Slavery, he insisted, was not the cause of the Civil War, for slavery had always existed in the land; it was present when the Union was formed, and the people had prospered before it became a matter of dispute. Causes and subjects were frequently distinct: the main cause of the war was the agitation and arguments over slavery. [Seymour stated] “If it is true that slavery must be abolished to save this Union then the people of the South should be allowed to withdraw themselves from that government which cannot give them the protection guaranteed by its terms.” [It was Seymour’s belief that] To grant immediate freedom to four million uneducated Africans would disorganize, even if it did not destroy, the Southern States.”

(Horatio Seymour of New York, Stewart Mitchell, Harvard University Press, 1938, pp. 238-239)

Power, Plunder and Extended Rule

Lincoln’s continued military defeats caused Radical Republicans to oppose his reelection, until Gen. George B. McClellan became the Democratic presidential nominee in 1864. As Charles Sumner put it privately, “Lincoln’s reelection would be a disaster, but McClellan’s damnation.” After winning their war against the South, Republicans extended their rule over the new empire beyond the turn of the century, except for the two terms of Democrat Grover Cleveland. For further reading on Lincoln’s opponents within his party see: Ward Hill Lamon’s “Recollections of Abraham Lincoln, 1847-1865,” published in 1895.

Bernhard Thuersam, www.Circa1865.com

 

Power, Plunder and Extended Rule

“Surgeon [Francis Marion] Robertson equates the Union logic of war with that which was being espoused by a set of Union opponents of President Abraham Lincoln’s conduct of the war.

Following the long series of Federal military disasters leading up to and including their defeats in the battles of Fredericksburg and Chancellorsville in 1863, there arose a movement within the Army and Federal Congress that reached a fever pitch in its call to displace President Lincoln, in effect, by the appointment of a dictator to direct the war effort.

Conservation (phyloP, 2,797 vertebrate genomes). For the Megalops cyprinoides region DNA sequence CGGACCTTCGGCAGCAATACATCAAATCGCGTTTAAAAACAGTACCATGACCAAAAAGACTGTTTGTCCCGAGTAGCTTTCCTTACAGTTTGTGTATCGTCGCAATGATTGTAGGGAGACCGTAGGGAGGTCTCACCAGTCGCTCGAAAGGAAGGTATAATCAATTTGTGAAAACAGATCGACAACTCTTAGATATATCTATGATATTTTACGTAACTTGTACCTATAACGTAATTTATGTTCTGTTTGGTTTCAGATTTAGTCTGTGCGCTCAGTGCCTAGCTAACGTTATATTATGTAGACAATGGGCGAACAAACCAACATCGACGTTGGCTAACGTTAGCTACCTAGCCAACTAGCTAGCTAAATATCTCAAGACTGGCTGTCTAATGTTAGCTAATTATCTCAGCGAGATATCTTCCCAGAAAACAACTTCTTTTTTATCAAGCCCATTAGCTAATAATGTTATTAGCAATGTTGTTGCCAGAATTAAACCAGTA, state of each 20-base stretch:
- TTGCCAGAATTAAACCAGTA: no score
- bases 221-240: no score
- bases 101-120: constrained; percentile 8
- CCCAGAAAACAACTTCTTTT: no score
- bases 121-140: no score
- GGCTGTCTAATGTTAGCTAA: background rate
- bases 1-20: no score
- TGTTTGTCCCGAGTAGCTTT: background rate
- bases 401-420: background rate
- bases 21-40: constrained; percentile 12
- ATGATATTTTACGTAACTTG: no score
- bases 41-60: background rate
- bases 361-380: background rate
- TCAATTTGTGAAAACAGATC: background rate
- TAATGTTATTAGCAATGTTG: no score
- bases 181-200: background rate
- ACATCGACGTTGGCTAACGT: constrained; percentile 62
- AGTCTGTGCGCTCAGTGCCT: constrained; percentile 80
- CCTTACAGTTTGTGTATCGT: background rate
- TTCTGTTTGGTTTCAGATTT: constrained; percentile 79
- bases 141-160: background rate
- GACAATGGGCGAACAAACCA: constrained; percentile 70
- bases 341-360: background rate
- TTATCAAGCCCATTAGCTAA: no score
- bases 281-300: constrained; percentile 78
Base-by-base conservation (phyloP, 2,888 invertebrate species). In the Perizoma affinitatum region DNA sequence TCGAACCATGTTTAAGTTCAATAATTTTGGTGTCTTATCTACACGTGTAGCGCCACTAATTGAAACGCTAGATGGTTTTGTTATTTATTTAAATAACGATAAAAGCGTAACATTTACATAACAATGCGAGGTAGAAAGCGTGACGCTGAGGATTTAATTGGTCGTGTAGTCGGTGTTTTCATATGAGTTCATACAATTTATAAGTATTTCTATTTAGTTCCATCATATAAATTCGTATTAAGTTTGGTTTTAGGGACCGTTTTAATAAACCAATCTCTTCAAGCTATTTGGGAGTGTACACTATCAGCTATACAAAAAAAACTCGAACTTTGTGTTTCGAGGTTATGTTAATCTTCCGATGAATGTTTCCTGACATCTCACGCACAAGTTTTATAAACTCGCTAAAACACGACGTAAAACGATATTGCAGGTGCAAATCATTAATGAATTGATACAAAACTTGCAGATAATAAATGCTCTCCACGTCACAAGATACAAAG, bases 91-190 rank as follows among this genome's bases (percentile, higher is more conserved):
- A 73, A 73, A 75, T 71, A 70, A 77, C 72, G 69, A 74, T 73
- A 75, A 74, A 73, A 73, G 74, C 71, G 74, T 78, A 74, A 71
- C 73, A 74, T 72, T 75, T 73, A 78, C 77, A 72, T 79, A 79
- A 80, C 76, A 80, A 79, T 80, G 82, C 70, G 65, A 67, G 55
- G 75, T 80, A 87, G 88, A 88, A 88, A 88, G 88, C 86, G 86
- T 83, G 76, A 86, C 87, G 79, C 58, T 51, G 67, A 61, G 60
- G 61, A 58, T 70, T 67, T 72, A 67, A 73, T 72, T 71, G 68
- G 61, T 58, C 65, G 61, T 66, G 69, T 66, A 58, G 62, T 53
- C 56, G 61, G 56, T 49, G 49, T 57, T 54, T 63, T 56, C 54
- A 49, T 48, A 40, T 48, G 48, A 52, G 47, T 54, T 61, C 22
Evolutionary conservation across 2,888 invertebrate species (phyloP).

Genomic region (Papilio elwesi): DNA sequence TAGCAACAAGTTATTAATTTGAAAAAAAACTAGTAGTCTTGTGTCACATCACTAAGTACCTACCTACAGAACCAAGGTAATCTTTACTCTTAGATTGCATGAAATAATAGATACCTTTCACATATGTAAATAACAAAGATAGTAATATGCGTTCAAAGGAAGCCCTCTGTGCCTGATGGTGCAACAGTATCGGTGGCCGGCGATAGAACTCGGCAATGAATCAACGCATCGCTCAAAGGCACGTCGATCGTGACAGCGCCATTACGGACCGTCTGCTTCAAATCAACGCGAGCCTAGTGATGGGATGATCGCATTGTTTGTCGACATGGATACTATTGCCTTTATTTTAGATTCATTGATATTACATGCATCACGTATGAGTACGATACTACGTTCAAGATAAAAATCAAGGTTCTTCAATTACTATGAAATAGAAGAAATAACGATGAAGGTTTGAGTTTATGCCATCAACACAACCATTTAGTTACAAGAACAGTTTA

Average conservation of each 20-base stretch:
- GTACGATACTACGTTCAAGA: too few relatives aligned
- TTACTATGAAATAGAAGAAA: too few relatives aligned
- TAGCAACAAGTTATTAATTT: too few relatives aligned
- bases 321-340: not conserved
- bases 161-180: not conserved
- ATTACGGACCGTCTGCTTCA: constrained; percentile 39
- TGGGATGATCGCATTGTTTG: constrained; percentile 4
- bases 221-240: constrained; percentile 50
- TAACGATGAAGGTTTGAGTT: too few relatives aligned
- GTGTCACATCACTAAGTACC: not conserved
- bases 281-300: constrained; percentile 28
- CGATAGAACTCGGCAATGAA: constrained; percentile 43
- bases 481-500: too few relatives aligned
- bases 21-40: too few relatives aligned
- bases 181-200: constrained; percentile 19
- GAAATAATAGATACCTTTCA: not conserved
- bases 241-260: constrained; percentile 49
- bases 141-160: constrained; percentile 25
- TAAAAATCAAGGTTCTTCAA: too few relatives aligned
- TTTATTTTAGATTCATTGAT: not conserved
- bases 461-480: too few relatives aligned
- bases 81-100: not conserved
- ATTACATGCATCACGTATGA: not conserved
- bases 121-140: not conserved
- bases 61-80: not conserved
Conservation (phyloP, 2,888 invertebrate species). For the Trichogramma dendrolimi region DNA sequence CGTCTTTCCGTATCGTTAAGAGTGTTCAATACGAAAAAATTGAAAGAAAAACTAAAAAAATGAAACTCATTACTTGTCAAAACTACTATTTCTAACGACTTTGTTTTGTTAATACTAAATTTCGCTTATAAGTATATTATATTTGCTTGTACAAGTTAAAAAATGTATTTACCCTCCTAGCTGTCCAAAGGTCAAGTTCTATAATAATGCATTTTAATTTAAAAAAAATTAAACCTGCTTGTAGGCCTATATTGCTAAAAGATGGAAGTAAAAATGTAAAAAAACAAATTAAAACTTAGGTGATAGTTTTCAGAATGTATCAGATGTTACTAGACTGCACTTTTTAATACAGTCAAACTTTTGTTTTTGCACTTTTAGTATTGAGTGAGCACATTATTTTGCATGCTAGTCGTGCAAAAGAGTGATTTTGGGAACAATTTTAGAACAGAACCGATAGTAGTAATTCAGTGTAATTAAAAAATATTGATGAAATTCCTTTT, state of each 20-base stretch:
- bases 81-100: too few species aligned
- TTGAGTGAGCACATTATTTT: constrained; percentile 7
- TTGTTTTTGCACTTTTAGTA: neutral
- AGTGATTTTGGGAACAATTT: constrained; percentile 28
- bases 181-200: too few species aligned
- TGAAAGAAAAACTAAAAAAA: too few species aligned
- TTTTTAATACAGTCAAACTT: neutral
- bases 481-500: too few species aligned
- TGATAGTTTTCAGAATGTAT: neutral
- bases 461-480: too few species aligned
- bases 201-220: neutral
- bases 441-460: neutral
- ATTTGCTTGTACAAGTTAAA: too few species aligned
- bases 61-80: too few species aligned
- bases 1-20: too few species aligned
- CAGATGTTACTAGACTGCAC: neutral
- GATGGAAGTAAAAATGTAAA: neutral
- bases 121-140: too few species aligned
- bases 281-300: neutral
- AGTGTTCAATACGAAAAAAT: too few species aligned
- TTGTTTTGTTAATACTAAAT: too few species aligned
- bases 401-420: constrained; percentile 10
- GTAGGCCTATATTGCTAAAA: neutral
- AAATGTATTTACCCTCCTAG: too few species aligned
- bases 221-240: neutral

Members of Congress called for appointing a vigilant “committee on the conduct of the war” to watch and supervise Lincoln’s movements and decisions. Supporters of this cabal included (a), political activists who sought increased military victories and preservation of their personal and party power, (b), commercial zealots who desired spoliation and plunder of the South, and (c), religious abolitionists whose sympathy for the slave had degenerated into envenomed hostility toward his owner.

These aggressive enemies of Lincoln in the North and within his own party summed up the logic of war in the comprehensive formula, “Power, plunder and extended rule.”

This phrase summarized the vindictive motivation that the seceding Southerners both expected and feared from the Union, if they should lose the war. The collection of attitudes has later been described by historians as the Radical Republican philosophies.

So Lincoln, faced with fire in both his front and rear, finally concluded that he must assert himself. Lincoln exclaimed, “This state of things shall continue no longer. I will show them at the other end of the Avenue whether I am President or not!” From soon after this moment, “his opponents and would-be masters were now, for the most part, silenced; but they hated him all the more cordially.”